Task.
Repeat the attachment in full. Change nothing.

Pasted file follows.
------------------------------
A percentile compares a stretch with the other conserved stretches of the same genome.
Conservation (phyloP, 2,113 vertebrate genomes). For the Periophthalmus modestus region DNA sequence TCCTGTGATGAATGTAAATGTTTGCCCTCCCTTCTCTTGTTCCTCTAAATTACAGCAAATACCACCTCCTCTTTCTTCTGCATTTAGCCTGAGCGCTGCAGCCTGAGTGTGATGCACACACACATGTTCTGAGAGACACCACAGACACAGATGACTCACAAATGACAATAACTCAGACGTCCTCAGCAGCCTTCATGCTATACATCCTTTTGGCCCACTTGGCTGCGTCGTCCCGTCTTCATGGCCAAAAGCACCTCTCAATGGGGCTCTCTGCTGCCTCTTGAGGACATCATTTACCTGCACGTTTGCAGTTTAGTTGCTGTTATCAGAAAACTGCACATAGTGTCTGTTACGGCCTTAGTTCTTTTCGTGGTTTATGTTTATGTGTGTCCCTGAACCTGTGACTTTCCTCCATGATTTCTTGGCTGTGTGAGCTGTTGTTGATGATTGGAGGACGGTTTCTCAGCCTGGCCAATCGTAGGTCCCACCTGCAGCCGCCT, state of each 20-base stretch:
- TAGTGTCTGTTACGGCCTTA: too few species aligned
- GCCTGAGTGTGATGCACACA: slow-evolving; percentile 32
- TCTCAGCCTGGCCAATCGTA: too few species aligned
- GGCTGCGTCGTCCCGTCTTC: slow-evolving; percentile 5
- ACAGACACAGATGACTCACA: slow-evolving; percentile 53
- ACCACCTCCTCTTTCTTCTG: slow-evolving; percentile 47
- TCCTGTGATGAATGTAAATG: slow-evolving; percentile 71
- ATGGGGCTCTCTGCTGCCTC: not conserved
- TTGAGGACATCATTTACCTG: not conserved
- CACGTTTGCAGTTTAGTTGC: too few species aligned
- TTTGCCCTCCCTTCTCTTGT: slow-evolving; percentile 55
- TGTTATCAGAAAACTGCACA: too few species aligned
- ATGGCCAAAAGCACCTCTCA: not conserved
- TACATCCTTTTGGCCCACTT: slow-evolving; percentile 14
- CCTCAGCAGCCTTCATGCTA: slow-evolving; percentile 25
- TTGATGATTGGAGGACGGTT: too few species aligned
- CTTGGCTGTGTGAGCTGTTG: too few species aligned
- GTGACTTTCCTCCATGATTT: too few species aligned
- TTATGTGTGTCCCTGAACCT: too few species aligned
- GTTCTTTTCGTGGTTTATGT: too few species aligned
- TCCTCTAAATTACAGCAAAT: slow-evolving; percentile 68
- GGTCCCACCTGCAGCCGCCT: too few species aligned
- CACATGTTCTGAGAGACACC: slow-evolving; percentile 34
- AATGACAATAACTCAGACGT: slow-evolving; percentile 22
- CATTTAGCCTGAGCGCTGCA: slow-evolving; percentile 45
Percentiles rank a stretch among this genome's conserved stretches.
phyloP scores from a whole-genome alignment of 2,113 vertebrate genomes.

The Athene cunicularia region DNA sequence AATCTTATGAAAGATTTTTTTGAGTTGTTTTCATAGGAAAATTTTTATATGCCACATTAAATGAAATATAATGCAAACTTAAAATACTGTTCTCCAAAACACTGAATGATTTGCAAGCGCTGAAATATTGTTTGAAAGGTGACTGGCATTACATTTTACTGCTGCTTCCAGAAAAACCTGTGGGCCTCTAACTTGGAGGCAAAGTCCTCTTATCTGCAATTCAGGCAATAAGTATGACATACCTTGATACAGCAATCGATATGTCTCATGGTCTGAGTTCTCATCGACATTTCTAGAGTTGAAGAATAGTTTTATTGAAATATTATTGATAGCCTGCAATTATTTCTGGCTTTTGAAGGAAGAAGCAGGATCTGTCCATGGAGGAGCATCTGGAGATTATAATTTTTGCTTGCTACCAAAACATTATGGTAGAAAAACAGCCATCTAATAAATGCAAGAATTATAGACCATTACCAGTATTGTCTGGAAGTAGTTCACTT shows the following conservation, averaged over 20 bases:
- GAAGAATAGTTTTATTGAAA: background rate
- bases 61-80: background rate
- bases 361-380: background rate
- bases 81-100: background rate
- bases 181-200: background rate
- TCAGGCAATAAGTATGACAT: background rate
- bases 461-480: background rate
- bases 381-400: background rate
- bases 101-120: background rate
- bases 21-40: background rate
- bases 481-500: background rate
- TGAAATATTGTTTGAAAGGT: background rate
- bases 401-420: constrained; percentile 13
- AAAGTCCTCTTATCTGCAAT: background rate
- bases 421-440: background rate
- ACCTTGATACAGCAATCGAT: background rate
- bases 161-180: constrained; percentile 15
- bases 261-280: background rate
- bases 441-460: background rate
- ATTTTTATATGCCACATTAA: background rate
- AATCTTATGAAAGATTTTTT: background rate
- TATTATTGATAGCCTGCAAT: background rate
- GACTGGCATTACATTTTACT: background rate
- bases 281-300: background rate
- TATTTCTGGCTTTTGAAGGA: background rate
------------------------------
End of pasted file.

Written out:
A percentile compares a stretch with the other conserved stretches of the same genome.
Conservation (phyloP, 2,113 vertebrate genomes). For the Periophthalmus modestus region DNA sequence TCCTGTGATGAATGTAAATGTTTGCCCTCCCTTCTCTTGTTCCTCTAAATTACAGCAAATACCACCTCCTCTTTCTTCTGCATTTAGCCTGAGCGCTGCAGCCTGAGTGTGATGCACACACACATGTTCTGAGAGACACCACAGACACAGATGACTCACAAATGACAATAACTCAGACGTCCTCAGCAGCCTTCATGCTATACATCCTTTTGGCCCACTTGGCTGCGTCGTCCCGTCTTCATGGCCAAAAGCACCTCTCAATGGGGCTCTCTGCTGCCTCTTGAGGACATCATTTACCTGCACGTTTGCAGTTTAGTTGCTGTTATCAGAAAACTGCACATAGTGTCTGTTACGGCCTTAGTTCTTTTCGTGGTTTATGTTTATGTGTGTCCCTGAACCTGTGACTTTCCTCCATGATTTCTTGGCTGTGTGAGCTGTTGTTGATGATTGGAGGACGGTTTCTCAGCCTGGCCAATCGTAGGTCCCACCTGCAGCCGCCT, state of each 20-base stretch:
- TAGTGTCTGTTACGGCCTTA: too few species aligned
- GCCTGAGTGTGATGCACACA: slow-evolving; percentile 32
- TCTCAGCCTGGCCAATCGTA: too few species aligned
- GGCTGCGTCGTCCCGTCTTC: slow-evolving; percentile 5
- ACAGACACAGATGACTCACA: slow-evolving; percentile 53
- ACCACCTCCTCTTTCTTCTG: slow-evolving; percentile 47
- TCCTGTGATGAATGTAAATG: slow-evolving; percentile 71
- ATGGGGCTCTCTGCTGCCTC: not conserved
- TTGAGGACATCATTTACCTG: not conserved
- CACGTTTGCAGTTTAGTTGC: too few species aligned
- TTTGCCCTCCCTTCTCTTGT: slow-evolving; percentile 55
- TGTTATCAGAAAACTGCACA: too few species aligned
- ATGGCCAAAAGCACCTCTCA: not conserved
- TACATCCTTTTGGCCCACTT: slow-evolving; percentile 14
- CCTCAGCAGCCTTCATGCTA: slow-evolving; percentile 25
- TTGATGATTGGAGGACGGTT: too few species aligned
- CTTGGCTGTGTGAGCTGTTG: too few species aligned
- GTGACTTTCCTCCATGATTT: too few species aligned
- TTATGTGTGTCCCTGAACCT: too few species aligned
- GTTCTTTTCGTGGTTTATGT: too few species aligned
- TCCTCTAAATTACAGCAAAT: slow-evolving; percentile 68
- GGTCCCACCTGCAGCCGCCT: too few species aligned
- CACATGTTCTGAGAGACACC: slow-evolving; percentile 34
- AATGACAATAACTCAGACGT: slow-evolving; percentile 22
- CATTTAGCCTGAGCGCTGCA: slow-evolving; percentile 45
Percentiles rank a stretch among this genome's conserved stretches.
phyloP scores from a whole-genome alignment of 2,113 vertebrate genomes.

The Athene cunicularia region DNA sequence AATCTTATGAAAGATTTTTTTGAGTTGTTTTCATAGGAAAATTTTTATATGCCACATTAAATGAAATATAATGCAAACTTAAAATACTGTTCTCCAAAACACTGAATGATTTGCAAGCGCTGAAATATTGTTTGAAAGGTGACTGGCATTACATTTTACTGCTGCTTCCAGAAAAACCTGTGGGCCTCTAACTTGGAGGCAAAGTCCTCTTATCTGCAATTCAGGCAATAAGTATGACATACCTTGATACAGCAATCGATATGTCTCATGGTCTGAGTTCTCATCGACATTTCTAGAGTTGAAGAATAGTTTTATTGAAATATTATTGATAGCCTGCAATTATTTCTGGCTTTTGAAGGAAGAAGCAGGATCTGTCCATGGAGGAGCATCTGGAGATTATAATTTTTGCTTGCTACCAAAACATTATGGTAGAAAAACAGCCATCTAATAAATGCAAGAATTATAGACCATTACCAGTATTGTCTGGAAGTAGTTCACTT shows the following conservation, averaged over 20 bases:
- GAAGAATAGTTTTATTGAAA: background rate
- bases 61-80: background rate
- bases 361-380: background rate
- bases 81-100: background rate
- bases 181-200: background rate
- TCAGGCAATAAGTATGACAT: background rate
- bases 461-480: background rate
- bases 381-400: background rate
- bases 101-120: background rate
- bases 21-40: background rate
- bases 481-500: background rate
- TGAAATATTGTTTGAAAGGT: background rate
- bases 401-420: constrained; percentile 13
- AAAGTCCTCTTATCTGCAAT: background rate
- bases 421-440: background rate
- ACCTTGATACAGCAATCGAT: background rate
- bases 161-180: constrained; percentile 15
- bases 261-280: background rate
- bases 441-460: background rate
- ATTTTTATATGCCACATTAA: background rate
- AATCTTATGAAAGATTTTTT: background rate
- TATTATTGATAGCCTGCAAT: background rate
- GACTGGCATTACATTTTACT: background rate
- bases 281-300: background rate
- TATTTCTGGCTTTTGAAGGA: background rate